Communicating with the Media After Loss 

Depending on the circumstances of the death of your loved one, the media may be interested in sharing your story to local news, newspapers, or other publications. It is important to consider the full extent of talking to the media prior to agreeing to the interview. This resource may be particularly useful for those who do not have experience with dealing with the media or interview situations.  

Questions to ask yourself: 

  • Do you want your story to be public? 

This may seem like an obvious question, but the implications of communicating the details of your loss may expose you to others in a way that can be uncomfortable. If you think spreading awareness of your story to others would outweigh any negatives to losing your personal privacy, then speaking to the media could be something you consider. If going to the media is something you are uncomfortable with and you would like to make an impact, consider sharing your story yourself with an audience of your choosing. 

  • What would you like to happen because of the interview? 

Asking yourself why you would like to be interviewed can help you guide the interviewer in a productive direction during the interview. If you would like to spread awareness or ask something of the public, for example, you might prefer different questions. It is also okay to go into the interview without expectation of a response.  

  • Is the request for the interview from a good source? 

Not all news outlets and reporters are created equal. Consider checking the legitimacy of the interview request by visiting their website, reading other similar interviews, or asking for a consultation or meeting with the interviewer in advance.  

  • Are there any topics you would not like to speak about? 

Communicating about loss can be incredibly challenging and this is particularly true with an interviewer you may not know. Think in advance about any topics or questions that might be triggering for you or cause you undue stress to speak about. It is important during sensitive conversations to draw boundaries in advance or take any breaks you might need to protect your mental health.  

  • Are you comfortable being interviewed? 

Being interviewed may be uncomfortable depending on the medium of the interview. Consider if you are okay with being on camera, if you would like your voice recorded, or if a written correspondence style of interview would be best. Generally, it isn’t recommended to do a live interview – one that would be shown on television – if you do not have any experience with interviewing.  

  • Is there an active criminal investigation? 

If you are in a circumstance where there is an active criminal investigation, you need to make sure that you do not do anything to jeopardize or interfere with the progress of the investigation. Speak to any relevant personnel at the police department to ensure that you are complying with the department’s wishes and procedures prior to the interview.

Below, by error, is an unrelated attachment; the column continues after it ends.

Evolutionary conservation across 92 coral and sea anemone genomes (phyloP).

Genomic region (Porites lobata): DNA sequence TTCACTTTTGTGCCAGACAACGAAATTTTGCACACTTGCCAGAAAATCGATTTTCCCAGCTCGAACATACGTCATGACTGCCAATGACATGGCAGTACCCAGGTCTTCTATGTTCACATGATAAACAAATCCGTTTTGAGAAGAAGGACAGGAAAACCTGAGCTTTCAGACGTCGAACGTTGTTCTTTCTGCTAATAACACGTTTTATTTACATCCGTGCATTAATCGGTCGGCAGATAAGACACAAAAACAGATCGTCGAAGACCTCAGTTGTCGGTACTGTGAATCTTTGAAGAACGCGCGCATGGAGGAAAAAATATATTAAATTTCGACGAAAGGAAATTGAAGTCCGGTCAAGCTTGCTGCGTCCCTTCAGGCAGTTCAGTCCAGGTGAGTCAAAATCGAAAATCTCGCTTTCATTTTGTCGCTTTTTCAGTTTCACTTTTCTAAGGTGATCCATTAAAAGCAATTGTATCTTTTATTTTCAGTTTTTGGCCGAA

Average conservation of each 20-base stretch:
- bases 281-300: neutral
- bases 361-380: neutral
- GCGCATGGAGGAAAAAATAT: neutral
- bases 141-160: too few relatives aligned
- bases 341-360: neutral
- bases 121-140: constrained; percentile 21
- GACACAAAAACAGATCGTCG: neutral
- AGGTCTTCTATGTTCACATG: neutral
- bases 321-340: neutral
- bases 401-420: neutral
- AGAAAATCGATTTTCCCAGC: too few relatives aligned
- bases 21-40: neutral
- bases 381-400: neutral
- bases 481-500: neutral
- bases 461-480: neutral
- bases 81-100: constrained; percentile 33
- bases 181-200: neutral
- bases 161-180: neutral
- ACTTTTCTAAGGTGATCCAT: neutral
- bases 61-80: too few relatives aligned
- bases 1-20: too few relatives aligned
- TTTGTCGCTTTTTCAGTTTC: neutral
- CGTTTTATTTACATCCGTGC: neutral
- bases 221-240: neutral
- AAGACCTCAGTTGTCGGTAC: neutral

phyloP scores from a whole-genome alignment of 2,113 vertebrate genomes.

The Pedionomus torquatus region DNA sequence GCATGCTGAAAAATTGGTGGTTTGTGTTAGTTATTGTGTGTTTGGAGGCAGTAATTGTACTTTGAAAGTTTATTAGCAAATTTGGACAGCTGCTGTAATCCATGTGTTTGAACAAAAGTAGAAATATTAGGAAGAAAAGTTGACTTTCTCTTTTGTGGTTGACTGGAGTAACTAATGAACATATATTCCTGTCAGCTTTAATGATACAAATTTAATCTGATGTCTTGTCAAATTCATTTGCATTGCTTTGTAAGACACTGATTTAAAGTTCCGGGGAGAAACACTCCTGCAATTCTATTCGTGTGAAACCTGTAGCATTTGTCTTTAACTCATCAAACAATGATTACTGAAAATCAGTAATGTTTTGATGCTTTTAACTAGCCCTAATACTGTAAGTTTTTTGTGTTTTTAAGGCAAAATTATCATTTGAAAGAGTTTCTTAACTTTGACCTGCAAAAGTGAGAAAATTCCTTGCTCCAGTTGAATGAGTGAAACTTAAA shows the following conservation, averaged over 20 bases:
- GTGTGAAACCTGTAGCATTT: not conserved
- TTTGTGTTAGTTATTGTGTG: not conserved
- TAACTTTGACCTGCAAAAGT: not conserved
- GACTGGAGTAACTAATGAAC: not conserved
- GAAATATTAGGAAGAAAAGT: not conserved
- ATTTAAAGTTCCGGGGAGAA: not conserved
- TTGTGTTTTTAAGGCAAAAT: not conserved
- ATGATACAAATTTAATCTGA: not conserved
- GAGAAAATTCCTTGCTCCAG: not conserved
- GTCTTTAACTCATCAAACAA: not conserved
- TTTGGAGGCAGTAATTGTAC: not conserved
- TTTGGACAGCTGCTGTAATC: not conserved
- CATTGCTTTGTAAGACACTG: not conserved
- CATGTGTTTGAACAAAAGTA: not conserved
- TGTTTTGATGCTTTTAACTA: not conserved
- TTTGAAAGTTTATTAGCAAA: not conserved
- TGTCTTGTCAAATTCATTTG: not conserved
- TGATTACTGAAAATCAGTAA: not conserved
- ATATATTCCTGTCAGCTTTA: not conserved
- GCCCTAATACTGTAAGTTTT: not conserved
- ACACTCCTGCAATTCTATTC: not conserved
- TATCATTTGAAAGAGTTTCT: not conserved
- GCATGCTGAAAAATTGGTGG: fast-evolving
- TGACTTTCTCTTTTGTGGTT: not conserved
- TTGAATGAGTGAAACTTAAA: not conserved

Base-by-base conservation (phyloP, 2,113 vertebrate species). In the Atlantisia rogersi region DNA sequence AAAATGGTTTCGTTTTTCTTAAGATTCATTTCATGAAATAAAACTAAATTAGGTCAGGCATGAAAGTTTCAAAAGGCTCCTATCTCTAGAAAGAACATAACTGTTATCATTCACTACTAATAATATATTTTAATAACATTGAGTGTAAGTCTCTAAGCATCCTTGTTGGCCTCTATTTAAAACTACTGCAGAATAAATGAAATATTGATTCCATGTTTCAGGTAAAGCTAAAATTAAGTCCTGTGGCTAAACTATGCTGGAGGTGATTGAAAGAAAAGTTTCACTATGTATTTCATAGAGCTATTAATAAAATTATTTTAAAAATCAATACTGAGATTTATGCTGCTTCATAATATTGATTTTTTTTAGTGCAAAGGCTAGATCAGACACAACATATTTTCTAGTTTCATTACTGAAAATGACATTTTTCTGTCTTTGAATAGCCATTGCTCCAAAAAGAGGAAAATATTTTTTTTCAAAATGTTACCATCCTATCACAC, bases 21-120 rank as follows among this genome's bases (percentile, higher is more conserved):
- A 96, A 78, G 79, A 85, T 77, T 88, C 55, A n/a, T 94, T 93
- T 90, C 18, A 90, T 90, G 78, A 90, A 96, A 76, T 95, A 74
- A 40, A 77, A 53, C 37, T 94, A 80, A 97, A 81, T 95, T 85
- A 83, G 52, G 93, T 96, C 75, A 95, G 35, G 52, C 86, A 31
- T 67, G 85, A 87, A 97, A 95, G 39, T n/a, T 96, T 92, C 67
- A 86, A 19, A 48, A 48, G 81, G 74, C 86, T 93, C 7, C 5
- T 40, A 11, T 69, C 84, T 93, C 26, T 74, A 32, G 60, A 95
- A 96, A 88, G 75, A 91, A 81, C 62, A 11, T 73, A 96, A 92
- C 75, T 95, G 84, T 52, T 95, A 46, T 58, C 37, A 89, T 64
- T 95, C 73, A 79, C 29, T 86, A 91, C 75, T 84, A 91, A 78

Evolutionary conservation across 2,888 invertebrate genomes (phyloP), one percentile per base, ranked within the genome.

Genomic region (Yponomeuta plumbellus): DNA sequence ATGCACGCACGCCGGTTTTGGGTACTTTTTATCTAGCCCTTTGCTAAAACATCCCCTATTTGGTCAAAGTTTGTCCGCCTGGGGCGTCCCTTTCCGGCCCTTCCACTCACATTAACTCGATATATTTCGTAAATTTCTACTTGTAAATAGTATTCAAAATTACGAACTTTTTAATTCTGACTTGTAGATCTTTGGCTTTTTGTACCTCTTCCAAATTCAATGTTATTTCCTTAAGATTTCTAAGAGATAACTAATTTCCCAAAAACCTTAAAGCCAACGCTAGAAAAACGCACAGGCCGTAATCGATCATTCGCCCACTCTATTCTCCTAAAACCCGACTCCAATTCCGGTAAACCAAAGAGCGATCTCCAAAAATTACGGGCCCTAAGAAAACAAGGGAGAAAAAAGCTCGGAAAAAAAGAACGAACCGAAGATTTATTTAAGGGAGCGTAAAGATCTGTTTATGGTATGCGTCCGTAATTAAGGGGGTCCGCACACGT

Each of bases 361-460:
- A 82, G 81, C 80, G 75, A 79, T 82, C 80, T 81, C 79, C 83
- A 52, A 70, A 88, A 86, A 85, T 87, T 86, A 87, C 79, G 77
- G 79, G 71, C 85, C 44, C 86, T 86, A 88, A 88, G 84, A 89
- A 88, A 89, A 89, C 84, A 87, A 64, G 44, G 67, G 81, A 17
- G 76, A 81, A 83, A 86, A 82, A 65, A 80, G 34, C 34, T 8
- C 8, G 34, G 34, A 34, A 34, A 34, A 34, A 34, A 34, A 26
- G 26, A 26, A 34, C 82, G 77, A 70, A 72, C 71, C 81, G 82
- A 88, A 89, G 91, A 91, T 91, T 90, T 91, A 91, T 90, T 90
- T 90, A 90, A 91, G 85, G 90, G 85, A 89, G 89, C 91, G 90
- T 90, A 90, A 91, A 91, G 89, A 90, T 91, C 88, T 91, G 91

• Are any minors involved in your narrative? 

Ensure that you do not release the personal information of minors. This includes but is not limited to their name, address, contact information, or anything that can identify them to the public. If the minor’s parent or guardian has expressed explicit approval of releasing their information, you might still want to discuss the matter with the interviewer.  

Handling interview requests  

Once you have decided you would be open to the possibility of an interview, knowing questions to ask when handling an interview request can be helpful to ensure your comfort. Do not be afraid to ask questions and make requests in this time, it is your story to tell, and you can control as much or as little as possible with the process.  

  • Where will the interview be used? 

Asking when and where the interview will appear can help you coordinate the interview with other relevant tasks, like informing family members for example. 

  • What questions will you be asking? 

What sort of questions or dialogue will the interviewer be asking are important to determine their goal with the interview as well as prepare yourself for responding. 

  • Is there anything the interviewer may want to see? 

Bringing pictures or memorabilia might be useful for the interviewer or part of their intended story. Be sure to think through these items with your family prior to the interview.  

  • Where will it take place and how long will it take? 

This practical question will help you to plan around your schedule as well as understand the depth they would like you to go into in the interview. If they would like just a couple of quotes from you versus an in-depth interview you may need to think about your answers accordingly. 

Selecting the place for the interview can be totally up to your comfort. If you would like to host at your house in your space, somewhere in public, or in a more neutral area that can be up to you. 

  • Will you make the full interview available anywhere? 

Asking what will happen with the full, unedited interview is a good precaution to take if you are worried about privacy for any of the details.  

Sample questions to prepare for  

Below are some questions you might have asked regarding the loss of your loved one. Some of these questions might seem inflammatory or rude, remember you don’t have to talk about anything you don’t want to. 

  • Describe your loved one. What were they like? What were their favorite activities? 
  • How did you lose your loved one? 
  • What do you want people to know about your loved one? About the loss of your loved one? 
  • Do you think their loss could have been prevented? 

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